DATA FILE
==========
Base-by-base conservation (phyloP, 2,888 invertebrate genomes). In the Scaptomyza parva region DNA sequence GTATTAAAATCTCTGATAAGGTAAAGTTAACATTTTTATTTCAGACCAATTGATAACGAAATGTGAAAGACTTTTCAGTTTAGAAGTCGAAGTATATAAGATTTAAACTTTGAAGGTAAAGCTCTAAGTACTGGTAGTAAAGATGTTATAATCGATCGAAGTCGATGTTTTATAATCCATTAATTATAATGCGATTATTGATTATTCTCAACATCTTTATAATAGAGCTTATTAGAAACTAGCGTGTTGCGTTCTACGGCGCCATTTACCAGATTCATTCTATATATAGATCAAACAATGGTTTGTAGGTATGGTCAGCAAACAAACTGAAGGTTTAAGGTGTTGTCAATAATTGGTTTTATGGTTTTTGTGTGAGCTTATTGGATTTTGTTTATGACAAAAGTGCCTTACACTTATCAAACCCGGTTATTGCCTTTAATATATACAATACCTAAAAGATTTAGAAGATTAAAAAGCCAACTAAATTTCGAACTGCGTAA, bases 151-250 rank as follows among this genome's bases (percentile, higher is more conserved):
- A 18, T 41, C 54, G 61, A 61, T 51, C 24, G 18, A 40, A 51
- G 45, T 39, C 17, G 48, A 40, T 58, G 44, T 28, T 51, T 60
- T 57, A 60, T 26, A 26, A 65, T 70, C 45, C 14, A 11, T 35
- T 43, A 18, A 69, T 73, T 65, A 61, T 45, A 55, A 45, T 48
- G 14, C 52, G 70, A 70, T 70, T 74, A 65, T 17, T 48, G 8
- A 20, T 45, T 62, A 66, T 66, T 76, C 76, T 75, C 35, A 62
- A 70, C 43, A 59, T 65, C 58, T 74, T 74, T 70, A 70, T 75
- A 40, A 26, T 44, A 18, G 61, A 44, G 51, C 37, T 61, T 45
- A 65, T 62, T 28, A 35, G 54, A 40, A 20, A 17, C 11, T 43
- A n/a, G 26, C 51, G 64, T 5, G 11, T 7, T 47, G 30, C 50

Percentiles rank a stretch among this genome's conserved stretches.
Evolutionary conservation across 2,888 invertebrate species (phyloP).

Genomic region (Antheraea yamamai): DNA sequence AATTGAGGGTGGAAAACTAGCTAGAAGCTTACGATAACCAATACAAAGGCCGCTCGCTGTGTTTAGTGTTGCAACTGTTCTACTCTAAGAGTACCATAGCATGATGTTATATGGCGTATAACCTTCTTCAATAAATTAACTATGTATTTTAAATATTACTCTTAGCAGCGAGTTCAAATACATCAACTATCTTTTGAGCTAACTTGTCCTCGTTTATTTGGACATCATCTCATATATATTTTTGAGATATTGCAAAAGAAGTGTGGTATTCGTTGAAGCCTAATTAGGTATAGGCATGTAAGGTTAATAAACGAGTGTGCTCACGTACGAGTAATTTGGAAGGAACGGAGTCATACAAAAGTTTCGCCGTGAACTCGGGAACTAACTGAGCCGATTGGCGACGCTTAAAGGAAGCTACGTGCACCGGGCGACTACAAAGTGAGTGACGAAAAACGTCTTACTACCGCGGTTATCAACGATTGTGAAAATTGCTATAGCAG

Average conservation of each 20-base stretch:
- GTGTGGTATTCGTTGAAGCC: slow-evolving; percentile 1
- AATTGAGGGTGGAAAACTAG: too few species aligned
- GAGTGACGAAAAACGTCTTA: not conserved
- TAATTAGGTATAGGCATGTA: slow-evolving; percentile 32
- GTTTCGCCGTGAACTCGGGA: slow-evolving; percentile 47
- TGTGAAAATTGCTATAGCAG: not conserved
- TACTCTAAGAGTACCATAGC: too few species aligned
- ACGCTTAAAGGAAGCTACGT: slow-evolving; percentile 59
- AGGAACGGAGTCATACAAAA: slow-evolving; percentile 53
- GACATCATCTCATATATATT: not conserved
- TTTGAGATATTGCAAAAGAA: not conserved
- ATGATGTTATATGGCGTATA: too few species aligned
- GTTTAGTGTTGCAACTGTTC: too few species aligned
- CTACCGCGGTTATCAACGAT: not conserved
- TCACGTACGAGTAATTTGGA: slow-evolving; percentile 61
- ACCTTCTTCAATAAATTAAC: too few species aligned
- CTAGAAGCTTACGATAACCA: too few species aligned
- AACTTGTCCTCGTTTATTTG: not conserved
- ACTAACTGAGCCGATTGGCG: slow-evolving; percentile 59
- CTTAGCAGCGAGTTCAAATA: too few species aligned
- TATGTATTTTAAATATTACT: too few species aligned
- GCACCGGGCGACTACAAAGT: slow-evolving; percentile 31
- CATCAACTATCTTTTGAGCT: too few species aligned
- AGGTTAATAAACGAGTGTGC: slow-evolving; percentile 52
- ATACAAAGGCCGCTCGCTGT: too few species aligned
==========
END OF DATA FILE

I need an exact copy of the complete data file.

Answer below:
Base-by-base conservation (phyloP, 2,888 invertebrate genomes). In the Scaptomyza parva region DNA sequence GTATTAAAATCTCTGATAAGGTAAAGTTAACATTTTTATTTCAGACCAATTGATAACGAAATGTGAAAGACTTTTCAGTTTAGAAGTCGAAGTATATAAGATTTAAACTTTGAAGGTAAAGCTCTAAGTACTGGTAGTAAAGATGTTATAATCGATCGAAGTCGATGTTTTATAATCCATTAATTATAATGCGATTATTGATTATTCTCAACATCTTTATAATAGAGCTTATTAGAAACTAGCGTGTTGCGTTCTACGGCGCCATTTACCAGATTCATTCTATATATAGATCAAACAATGGTTTGTAGGTATGGTCAGCAAACAAACTGAAGGTTTAAGGTGTTGTCAATAATTGGTTTTATGGTTTTTGTGTGAGCTTATTGGATTTTGTTTATGACAAAAGTGCCTTACACTTATCAAACCCGGTTATTGCCTTTAATATATACAATACCTAAAAGATTTAGAAGATTAAAAAGCCAACTAAATTTCGAACTGCGTAA, bases 151-250 rank as follows among this genome's bases (percentile, higher is more conserved):
- A 18, T 41, C 54, G 61, A 61, T 51, C 24, G 18, A 40, A 51
- G 45, T 39, C 17, G 48, A 40, T 58, G 44, T 28, T 51, T 60
- T 57, A 60, T 26, A 26, A 65, T 70, C 45, C 14, A 11, T 35
- T 43, A 18, A 69, T 73, T 65, A 61, T 45, A 55, A 45, T 48
- G 14, C 52, G 70, A 70, T 70, T 74, A 65, T 17, T 48, G 8
- A 20, T 45, T 62, A 66, T 66, T 76, C 76, T 75, C 35, A 62
- A 70, C 43, A 59, T 65, C 58, T 74, T 74, T 70, A 70, T 75
- A 40, A 26, T 44, A 18, G 61, A 44, G 51, C 37, T 61, T 45
- A 65, T 62, T 28, A 35, G 54, A 40, A 20, A 17, C 11, T 43
- A n/a, G 26, C 51, G 64, T 5, G 11, T 7, T 47, G 30, C 50

Percentiles rank a stretch among this genome's conserved stretches.
Evolutionary conservation across 2,888 invertebrate species (phyloP).

Genomic region (Antheraea yamamai): DNA sequence AATTGAGGGTGGAAAACTAGCTAGAAGCTTACGATAACCAATACAAAGGCCGCTCGCTGTGTTTAGTGTTGCAACTGTTCTACTCTAAGAGTACCATAGCATGATGTTATATGGCGTATAACCTTCTTCAATAAATTAACTATGTATTTTAAATATTACTCTTAGCAGCGAGTTCAAATACATCAACTATCTTTTGAGCTAACTTGTCCTCGTTTATTTGGACATCATCTCATATATATTTTTGAGATATTGCAAAAGAAGTGTGGTATTCGTTGAAGCCTAATTAGGTATAGGCATGTAAGGTTAATAAACGAGTGTGCTCACGTACGAGTAATTTGGAAGGAACGGAGTCATACAAAAGTTTCGCCGTGAACTCGGGAACTAACTGAGCCGATTGGCGACGCTTAAAGGAAGCTACGTGCACCGGGCGACTACAAAGTGAGTGACGAAAAACGTCTTACTACCGCGGTTATCAACGATTGTGAAAATTGCTATAGCAG

Average conservation of each 20-base stretch:
- GTGTGGTATTCGTTGAAGCC: slow-evolving; percentile 1
- AATTGAGGGTGGAAAACTAG: too few species aligned
- GAGTGACGAAAAACGTCTTA: not conserved
- TAATTAGGTATAGGCATGTA: slow-evolving; percentile 32
- GTTTCGCCGTGAACTCGGGA: slow-evolving; percentile 47
- TGTGAAAATTGCTATAGCAG: not conserved
- TACTCTAAGAGTACCATAGC: too few species aligned
- ACGCTTAAAGGAAGCTACGT: slow-evolving; percentile 59
- AGGAACGGAGTCATACAAAA: slow-evolving; percentile 53
- GACATCATCTCATATATATT: not conserved
- TTTGAGATATTGCAAAAGAA: not conserved
- ATGATGTTATATGGCGTATA: too few species aligned
- GTTTAGTGTTGCAACTGTTC: too few species aligned
- CTACCGCGGTTATCAACGAT: not conserved
- TCACGTACGAGTAATTTGGA: slow-evolving; percentile 61
- ACCTTCTTCAATAAATTAAC: too few species aligned
- CTAGAAGCTTACGATAACCA: too few species aligned
- AACTTGTCCTCGTTTATTTG: not conserved
- ACTAACTGAGCCGATTGGCG: slow-evolving; percentile 59
- CTTAGCAGCGAGTTCAAATA: too few species aligned
- TATGTATTTTAAATATTACT: too few species aligned
- GCACCGGGCGACTACAAAGT: slow-evolving; percentile 31
- CATCAACTATCTTTTGAGCT: too few species aligned
- AGGTTAATAAACGAGTGTGC: slow-evolving; percentile 52
- ATACAAAGGCCGCTCGCTGT: too few species aligned